Our reader reviews allow you to share your comments on titles you liked, or didn't, with others. By submitting an online review, you are representing to Barnes & Noble.com that all information contained in your review is original and accurate in all respects, and that the submission of such content by you and the posting of such content by Barnes & Noble.com does not and will not violate the rights of any third party. Please follow the rules below to help ensure that your review can be posted.

Reviews by Our Customers Under the Age of 13

We highly value and respect everyone's opinion concerning the titles we offer. However, we cannot allow persons under the age of 13 to have accounts at BN.com or to post customer reviews. Please see our Terms of Use for more details.

What to exclude from your review:

Please do not write about reviews, commentary, or information posted on the product page. If you see any errors in the information on the product page, please send us an email.

Reviews should not contain any of the following:

  • - HTML tags, profanity, obscenities, vulgarities, or comments that defame anyone
  • - Time-sensitive information such as tour dates, signings, lectures, etc.
  • - Single-word reviews. Other people will read your review to discover why you liked or didn't like the title. Be descriptive.
  • - Comments focusing on the author or that may ruin the ending for others
  • - Phone numbers, addresses, URLs
  • - Pricing and availability information or alternative ordering information
  • - Advertisements or commercial solicitation

Reminder:

  • - By submitting a review, you grant to Barnes & Noble.com and its sublicensees the royalty-free, perpetual, irrevocable right and license to use the review in accordance with the Barnes & Noble.com Terms of Use.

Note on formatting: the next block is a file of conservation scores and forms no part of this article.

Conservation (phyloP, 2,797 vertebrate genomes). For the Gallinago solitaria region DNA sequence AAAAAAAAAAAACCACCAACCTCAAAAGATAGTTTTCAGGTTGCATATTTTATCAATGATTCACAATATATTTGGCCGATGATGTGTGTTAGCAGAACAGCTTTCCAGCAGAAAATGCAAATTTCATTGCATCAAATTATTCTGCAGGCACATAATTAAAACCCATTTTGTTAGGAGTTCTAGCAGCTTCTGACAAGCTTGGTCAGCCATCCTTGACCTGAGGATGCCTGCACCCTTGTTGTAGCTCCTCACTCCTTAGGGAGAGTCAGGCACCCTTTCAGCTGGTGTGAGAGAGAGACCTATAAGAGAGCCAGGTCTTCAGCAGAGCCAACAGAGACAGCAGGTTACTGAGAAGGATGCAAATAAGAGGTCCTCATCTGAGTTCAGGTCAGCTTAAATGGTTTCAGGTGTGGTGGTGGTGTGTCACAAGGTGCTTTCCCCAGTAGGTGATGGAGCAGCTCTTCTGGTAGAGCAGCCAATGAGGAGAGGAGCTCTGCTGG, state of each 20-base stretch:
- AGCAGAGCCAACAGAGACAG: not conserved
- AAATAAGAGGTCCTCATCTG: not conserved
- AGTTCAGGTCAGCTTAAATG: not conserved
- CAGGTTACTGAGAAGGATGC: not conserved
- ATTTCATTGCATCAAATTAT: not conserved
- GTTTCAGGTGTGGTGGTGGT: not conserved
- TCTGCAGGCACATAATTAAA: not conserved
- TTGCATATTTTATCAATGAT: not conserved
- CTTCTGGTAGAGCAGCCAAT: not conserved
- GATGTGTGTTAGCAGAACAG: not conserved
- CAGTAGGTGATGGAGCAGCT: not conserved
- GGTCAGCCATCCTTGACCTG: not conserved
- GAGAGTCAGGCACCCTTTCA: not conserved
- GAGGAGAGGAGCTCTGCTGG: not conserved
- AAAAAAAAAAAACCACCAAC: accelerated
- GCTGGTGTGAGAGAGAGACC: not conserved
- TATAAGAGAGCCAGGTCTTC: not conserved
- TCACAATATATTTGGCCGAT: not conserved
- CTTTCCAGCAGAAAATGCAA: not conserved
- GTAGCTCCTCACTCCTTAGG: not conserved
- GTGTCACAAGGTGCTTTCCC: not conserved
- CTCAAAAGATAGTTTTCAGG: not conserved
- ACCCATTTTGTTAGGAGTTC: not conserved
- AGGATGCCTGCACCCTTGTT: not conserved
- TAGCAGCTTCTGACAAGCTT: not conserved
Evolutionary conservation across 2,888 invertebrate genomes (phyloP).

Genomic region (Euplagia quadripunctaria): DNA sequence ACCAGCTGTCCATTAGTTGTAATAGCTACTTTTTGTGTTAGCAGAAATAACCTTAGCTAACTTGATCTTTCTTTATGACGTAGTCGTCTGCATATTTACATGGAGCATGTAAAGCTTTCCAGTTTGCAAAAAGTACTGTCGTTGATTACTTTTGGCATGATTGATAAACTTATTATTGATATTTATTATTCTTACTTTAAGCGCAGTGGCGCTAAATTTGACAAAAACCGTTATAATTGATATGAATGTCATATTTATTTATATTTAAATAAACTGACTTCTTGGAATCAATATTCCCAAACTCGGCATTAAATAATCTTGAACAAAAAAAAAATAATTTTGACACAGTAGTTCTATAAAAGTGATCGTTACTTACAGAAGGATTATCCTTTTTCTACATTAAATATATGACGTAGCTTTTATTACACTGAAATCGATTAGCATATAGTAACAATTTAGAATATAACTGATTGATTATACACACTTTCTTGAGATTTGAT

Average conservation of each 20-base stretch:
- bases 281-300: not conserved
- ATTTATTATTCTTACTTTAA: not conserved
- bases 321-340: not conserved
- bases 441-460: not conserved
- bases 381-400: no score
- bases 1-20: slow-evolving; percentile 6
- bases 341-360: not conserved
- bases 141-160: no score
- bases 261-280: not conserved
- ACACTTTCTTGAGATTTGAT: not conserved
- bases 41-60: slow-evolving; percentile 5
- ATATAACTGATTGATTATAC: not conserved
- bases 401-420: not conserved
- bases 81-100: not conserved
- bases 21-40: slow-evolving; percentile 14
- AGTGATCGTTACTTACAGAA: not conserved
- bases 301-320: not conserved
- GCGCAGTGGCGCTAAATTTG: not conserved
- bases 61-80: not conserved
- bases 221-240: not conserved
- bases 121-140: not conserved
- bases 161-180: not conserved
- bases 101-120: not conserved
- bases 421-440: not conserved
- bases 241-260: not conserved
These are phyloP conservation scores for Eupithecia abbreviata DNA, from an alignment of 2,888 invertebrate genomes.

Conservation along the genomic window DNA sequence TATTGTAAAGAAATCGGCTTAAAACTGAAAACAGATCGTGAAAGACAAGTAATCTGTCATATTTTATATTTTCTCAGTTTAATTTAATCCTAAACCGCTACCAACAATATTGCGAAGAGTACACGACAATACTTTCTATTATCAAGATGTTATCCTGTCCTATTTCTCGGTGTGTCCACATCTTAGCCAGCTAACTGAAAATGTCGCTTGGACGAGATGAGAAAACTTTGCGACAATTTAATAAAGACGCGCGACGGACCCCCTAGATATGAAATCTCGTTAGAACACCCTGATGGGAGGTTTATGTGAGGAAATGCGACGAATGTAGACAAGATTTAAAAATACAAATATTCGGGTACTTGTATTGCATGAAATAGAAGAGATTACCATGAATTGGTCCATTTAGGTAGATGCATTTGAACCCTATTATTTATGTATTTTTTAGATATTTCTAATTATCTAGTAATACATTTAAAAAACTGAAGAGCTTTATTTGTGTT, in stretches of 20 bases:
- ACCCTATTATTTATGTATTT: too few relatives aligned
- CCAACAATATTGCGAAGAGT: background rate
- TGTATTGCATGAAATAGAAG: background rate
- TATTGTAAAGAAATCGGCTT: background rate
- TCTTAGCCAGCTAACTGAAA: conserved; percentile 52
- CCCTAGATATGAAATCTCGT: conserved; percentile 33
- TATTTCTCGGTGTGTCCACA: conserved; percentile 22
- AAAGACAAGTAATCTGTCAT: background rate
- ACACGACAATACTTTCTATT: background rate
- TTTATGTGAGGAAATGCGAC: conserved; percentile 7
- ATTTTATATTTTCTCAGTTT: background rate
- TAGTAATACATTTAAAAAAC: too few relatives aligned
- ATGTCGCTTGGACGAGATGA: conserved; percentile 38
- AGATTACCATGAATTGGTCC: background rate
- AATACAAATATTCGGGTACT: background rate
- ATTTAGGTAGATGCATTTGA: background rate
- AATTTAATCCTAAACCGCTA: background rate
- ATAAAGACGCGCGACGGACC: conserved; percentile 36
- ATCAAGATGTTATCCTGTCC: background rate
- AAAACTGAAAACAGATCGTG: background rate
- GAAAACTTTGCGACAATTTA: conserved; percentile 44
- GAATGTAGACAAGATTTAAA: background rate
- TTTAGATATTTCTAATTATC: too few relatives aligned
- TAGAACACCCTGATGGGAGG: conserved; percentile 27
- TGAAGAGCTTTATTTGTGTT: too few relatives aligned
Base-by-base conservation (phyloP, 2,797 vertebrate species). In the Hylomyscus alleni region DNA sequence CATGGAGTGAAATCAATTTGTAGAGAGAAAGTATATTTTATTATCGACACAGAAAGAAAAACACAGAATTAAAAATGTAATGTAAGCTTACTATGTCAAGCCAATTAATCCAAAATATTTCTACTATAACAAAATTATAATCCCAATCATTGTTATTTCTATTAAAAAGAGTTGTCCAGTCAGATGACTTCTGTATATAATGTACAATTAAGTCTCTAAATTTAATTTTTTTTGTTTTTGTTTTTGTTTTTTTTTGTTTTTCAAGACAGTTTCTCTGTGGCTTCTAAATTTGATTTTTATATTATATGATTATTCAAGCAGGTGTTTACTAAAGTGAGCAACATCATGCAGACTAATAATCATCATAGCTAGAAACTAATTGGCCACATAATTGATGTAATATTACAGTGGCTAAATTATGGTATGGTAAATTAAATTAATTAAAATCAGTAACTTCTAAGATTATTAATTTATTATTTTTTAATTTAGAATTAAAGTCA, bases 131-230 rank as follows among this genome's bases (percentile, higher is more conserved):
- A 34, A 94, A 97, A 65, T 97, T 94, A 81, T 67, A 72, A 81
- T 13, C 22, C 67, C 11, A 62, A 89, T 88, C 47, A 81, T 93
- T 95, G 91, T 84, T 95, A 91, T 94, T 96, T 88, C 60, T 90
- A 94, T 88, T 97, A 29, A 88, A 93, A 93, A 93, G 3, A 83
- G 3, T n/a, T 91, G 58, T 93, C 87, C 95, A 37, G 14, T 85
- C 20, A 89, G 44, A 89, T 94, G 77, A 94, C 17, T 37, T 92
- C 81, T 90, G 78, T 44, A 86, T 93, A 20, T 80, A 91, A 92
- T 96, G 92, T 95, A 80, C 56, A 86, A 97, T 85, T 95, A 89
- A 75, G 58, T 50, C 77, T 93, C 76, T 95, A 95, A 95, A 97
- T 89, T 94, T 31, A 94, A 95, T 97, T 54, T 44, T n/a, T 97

• - Barnes & Noble.com reserves the right not to post any review -- particularly those that do not follow the terms and conditions of these Rules. Barnes & Noble.com also reserves the right to remove any review at any time without notice.
  • - See Terms of Use for other conditions and disclaimers.
Search for Products You'd Like to Recommend

Recommend other products that relate to your review. Just search for them below and share!

Create a Pen Name

Your Pen Name is your unique identity on BN.com. It will appear on the reviews you write and other website activities. Your Pen Name cannot be edited, changed or deleted once submitted.

 
Your Pen Name can be any combination of alphanumeric characters (plus - and _), and must be at least two characters long.

Continue Anonymously

    If you find inappropriate content, please report it to Barnes & Noble
    Why is this product inappropriate?
    Comments (optional)